Members of the Convention on International Trade in Endangered Species of Wild Fauna and Flora, better known as CITES (website here), are currently gathered in Doha, Qatar, to discuss a number of issues relating to the preservation of various species around the globe. Later this week, the delegates are to consider recommending an all-out ban on the trading of Atlantic bluefin tuna. It's an issue that has the support of many in the West, but is vigorously opposed by East Asian nations, notably Japan and South Korea.

The reason that CITES is considering a ban on the export of Atlantic bluefin is that it has been overfished, to the point that some observers wonder whether the species can survive at current levels of harvesting. (The Atlantic, or northern, bluefin tuna is found not only in that eponymous ocean but also the Mediterranean Sea and is a staple of raw food menus such as sushi and sashimi. About 80% of the annual catch is reported to end up in Japan.)

Global tuna populations of various species have been on the decline for some time, a reflection of increased consumer demand and more effective means of catching the fish. The CITES meeting comes close on the heels of that of the Indian Ocean Tuna Commission's recent gathering in Busan, South Korea, in which the IOTC gave some thought to the yellowfin, skipjack and big eye tuna fisheries carried out the waters off East Africa, among other places. The IOTC put forth an idea to close the fishery off the Somali coastline to its members. This is something that the head of the World Wildlife Fund's Coastal East Africa Marine Programme, Dr. Amani Ngusaru, called a, "laughable measure".

When the IOTC uses the piracy problem off Somalia as a reason to curtail foreign fishing in those waters, things are indeed skewed. The problem, in this case, is not the pirates. It's the foreign fishing vessels working the seas in that part of the world, harvesting as much as they can catch and, in many cases, paying protection money to the pirate gangs in order to avoid being attacked. (On the IOTC website, they have a list of vessels they have identified as engaging in illegal, unreported and unregulated fishing in the Indian ocean. That list totals all of three vessels in the last five years. It's safe to say this is far from comprehensive.)

Beyond this, though, comes the idea that if a bluefin tuna ban is put in place by CITES, there might be some fishers who will depart the Mediterranean for the seas off East Africa in search of yellowfins. Think of it as a sort of quid pro quo for firms with seasoned fishermen, well-equipped boats and an Asian market (European, too) that wants the product.

Think, too, that these self-same foreign fishers can relocate their vessels to the waters off Somalia by the summer, when piracy normally falls off owing to the sea conditions. If this does occur, it will give fodder to the apologists who say pirates are merely trying to defend their people from illegal- and over-fishing.

As I've said before, the international community should consider a comprehensive ban on foreign fishing off the Somali coast as a means of both undermining the moral highground being used by some pirate supporters and also as a way to support the local Somali fishery. Might also save some tuna, unless the pirates decide to get in on the export business themselves, which is not inconceivable.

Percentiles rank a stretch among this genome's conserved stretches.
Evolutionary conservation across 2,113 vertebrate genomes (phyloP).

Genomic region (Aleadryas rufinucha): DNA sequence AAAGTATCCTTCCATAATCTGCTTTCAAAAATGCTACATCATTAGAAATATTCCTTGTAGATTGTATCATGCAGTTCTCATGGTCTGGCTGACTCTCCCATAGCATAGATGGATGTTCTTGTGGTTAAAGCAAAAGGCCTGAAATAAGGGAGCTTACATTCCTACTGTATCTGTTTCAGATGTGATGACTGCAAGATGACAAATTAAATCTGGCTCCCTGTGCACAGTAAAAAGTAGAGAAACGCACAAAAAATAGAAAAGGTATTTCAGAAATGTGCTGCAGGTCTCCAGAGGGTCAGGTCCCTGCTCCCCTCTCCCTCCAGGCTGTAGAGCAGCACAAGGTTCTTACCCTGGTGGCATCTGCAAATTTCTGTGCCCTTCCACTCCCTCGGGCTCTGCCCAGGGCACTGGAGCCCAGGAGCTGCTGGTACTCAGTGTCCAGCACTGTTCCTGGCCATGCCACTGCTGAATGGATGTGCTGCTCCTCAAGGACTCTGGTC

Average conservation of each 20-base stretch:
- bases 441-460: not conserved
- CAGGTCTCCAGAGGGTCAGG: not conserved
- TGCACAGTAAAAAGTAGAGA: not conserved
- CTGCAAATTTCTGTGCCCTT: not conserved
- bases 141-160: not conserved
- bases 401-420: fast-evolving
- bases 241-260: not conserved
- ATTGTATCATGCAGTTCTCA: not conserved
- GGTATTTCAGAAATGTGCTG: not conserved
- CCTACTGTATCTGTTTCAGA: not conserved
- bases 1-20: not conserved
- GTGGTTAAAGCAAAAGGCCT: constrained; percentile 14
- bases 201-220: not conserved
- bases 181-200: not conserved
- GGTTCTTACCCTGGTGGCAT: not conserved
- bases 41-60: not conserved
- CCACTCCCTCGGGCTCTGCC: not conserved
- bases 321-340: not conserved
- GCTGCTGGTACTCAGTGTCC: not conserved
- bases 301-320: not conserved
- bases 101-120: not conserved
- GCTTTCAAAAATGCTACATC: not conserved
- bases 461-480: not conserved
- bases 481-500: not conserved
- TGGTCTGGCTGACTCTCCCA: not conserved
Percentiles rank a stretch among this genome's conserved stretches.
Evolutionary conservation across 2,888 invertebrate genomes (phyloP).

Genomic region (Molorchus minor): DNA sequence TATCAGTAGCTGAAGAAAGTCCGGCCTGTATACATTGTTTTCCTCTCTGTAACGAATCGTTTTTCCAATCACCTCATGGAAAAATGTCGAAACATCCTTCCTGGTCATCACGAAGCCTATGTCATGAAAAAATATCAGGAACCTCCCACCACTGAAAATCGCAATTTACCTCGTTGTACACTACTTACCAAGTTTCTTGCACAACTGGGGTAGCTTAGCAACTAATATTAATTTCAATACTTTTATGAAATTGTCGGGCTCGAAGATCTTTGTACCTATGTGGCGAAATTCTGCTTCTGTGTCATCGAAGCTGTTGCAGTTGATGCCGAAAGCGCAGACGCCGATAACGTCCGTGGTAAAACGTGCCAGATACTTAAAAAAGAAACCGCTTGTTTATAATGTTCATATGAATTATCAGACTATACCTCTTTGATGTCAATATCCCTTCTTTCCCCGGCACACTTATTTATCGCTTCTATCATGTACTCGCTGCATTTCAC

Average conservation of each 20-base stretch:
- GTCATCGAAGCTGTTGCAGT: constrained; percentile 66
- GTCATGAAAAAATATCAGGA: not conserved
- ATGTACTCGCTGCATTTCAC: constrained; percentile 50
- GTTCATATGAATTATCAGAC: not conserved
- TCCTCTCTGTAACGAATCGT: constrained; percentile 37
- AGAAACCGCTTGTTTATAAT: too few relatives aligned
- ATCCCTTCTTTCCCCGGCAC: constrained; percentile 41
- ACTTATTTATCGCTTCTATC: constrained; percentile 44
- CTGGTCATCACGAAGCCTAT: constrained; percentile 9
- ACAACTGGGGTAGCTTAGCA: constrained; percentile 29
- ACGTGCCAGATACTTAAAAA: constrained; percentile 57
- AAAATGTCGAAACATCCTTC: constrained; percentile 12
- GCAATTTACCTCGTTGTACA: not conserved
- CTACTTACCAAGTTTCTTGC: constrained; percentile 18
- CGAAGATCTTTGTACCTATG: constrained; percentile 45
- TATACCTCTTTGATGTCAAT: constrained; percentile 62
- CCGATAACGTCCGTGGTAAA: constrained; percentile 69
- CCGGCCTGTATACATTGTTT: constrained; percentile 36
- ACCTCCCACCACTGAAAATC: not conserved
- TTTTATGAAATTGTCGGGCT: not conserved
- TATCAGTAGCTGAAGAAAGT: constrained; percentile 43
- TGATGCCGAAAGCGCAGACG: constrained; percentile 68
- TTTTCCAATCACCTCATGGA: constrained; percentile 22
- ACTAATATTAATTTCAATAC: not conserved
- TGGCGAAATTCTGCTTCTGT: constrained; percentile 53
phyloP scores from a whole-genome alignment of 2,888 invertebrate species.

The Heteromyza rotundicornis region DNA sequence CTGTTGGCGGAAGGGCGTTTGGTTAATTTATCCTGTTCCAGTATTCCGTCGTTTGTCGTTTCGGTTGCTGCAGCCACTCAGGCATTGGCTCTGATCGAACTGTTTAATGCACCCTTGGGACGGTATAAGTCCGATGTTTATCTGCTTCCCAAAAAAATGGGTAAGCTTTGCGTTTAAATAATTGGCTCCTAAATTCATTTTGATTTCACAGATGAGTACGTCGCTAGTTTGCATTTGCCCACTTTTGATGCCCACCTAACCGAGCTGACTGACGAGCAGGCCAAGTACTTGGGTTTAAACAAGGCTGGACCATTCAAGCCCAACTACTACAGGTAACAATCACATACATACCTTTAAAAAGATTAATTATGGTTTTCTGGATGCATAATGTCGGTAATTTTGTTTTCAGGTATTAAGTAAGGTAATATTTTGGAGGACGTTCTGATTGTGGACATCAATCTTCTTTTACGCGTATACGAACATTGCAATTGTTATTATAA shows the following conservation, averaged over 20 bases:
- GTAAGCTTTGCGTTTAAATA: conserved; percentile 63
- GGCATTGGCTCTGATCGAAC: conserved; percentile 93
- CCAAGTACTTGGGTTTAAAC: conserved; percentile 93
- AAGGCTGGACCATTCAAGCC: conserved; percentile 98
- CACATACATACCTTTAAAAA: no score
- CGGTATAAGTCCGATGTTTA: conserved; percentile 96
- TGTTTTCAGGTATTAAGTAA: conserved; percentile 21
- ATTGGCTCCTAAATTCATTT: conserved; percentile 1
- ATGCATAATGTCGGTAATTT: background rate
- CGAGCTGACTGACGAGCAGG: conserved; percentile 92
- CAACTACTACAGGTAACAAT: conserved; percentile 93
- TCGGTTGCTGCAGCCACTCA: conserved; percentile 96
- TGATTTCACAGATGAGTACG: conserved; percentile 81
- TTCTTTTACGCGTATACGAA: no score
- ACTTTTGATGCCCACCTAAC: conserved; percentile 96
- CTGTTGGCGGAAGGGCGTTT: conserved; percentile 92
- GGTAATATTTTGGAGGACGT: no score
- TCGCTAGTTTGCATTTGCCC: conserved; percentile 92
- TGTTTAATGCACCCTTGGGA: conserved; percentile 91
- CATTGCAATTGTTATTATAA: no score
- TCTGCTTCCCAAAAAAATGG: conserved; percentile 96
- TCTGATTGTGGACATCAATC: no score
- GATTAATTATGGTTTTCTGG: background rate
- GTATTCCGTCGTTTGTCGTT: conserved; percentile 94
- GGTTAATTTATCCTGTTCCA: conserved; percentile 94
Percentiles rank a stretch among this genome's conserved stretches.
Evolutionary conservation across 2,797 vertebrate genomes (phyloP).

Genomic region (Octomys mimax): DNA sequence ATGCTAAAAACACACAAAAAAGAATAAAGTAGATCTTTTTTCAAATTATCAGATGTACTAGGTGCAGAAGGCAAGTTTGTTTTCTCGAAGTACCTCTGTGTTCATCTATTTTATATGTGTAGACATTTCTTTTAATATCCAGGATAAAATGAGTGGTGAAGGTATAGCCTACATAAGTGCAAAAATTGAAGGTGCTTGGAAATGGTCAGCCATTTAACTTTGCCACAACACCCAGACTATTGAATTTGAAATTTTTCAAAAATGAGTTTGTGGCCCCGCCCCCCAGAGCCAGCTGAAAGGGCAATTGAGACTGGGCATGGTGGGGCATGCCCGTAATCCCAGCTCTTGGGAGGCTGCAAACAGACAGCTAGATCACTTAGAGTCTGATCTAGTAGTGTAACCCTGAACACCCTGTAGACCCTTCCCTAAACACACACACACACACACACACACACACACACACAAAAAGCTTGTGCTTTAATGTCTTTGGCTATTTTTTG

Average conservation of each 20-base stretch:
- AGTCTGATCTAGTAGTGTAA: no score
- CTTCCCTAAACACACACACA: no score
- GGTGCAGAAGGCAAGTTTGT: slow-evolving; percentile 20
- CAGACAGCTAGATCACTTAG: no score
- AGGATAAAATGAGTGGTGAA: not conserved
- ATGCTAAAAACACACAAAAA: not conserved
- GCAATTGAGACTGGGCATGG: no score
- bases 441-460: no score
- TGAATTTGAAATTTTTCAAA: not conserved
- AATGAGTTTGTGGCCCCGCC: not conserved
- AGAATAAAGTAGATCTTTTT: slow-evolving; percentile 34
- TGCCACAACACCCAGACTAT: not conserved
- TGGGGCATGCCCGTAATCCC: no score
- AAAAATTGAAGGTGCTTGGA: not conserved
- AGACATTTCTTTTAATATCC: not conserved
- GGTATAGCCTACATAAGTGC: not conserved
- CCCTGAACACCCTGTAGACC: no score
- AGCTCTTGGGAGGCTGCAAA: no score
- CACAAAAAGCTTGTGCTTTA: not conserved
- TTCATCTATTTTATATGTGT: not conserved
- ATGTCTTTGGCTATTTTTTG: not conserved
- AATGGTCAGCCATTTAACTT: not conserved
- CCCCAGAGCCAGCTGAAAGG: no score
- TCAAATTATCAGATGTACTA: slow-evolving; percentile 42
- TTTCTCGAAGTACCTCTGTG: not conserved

And think about all this the next time you sit down for some sushi. Depending on where you are, the fish on your plate may be either caught from a species in danger or harvested off Somalia. Either way, today's tuna has become part of what my Kenyan colleague Andrew Mwangura calls 'blood fishing', just like blood diamonds.

Tuesday, March 2, 2010

Somali pirates branching out into other things?

Things have again been somewhat quiet off the Horn of Africa, owing to the sea conditions created by monsoon winds. This is a cyclical pattern like the summer monsoon, which makes it a bit safer for mariners transiting the region, though things will soon heat up again.

Yesterday saw a somewhat dramatic incident in which the Danish destroyer Absalon sank a suspected pirate gang's mothership off the eastern coast of Somalia, a pro-active event that many have hoped would occur. The Absalon is part of a NATO flotilla that also includes the American warship USS Boone, the Canadian frigate HMCS Fredericton and the British frigate HMS Chatham. (For more on the incident see here, here and EagleSpeak's great post here - Danish treat, indeed.)

But it appears that while things have been slow on sea for the pirates, the gangs have found another way to keep themselves busy and possibly make some money: hijacking UN World Food Programme trucks carrying aid through areas controlled by warlords. As reported by the BBC, three trucks and their drivers are being held by criminals in the Somali pirate port of Eyl, the first time such an incidence has occurred in that region of the country.

While pirates have previously hijacked vessels carrying humanitarian assistance to Somalia, this appears to mark the first time they have conducted land-based attacks against foreign targets. And the implications should be clear here: As we shut down the abilities of pirates to attack vessels and mariners at sea, they will turn their focus to other opportunities. Remember, these are skilled and well-armed guys whose main impetus is making money through the taking of hostages. So the problem of dealing with pirates off East Africa has moved to another level, a land-based level, which is where it will ultimately need to be addressed.

Unaddressed, these sorts of issues always come back to haunt us. Al-Shabaab, Al-Qaeda, militia warlords, pirates - there are a variety of things going on in Somalia that will affect that region as a whole, and merit the international community's attention.

Also, see this Reuters piece about coal shipments from South Africa (here). Things will most certainly get tougher for mariners in the next few months.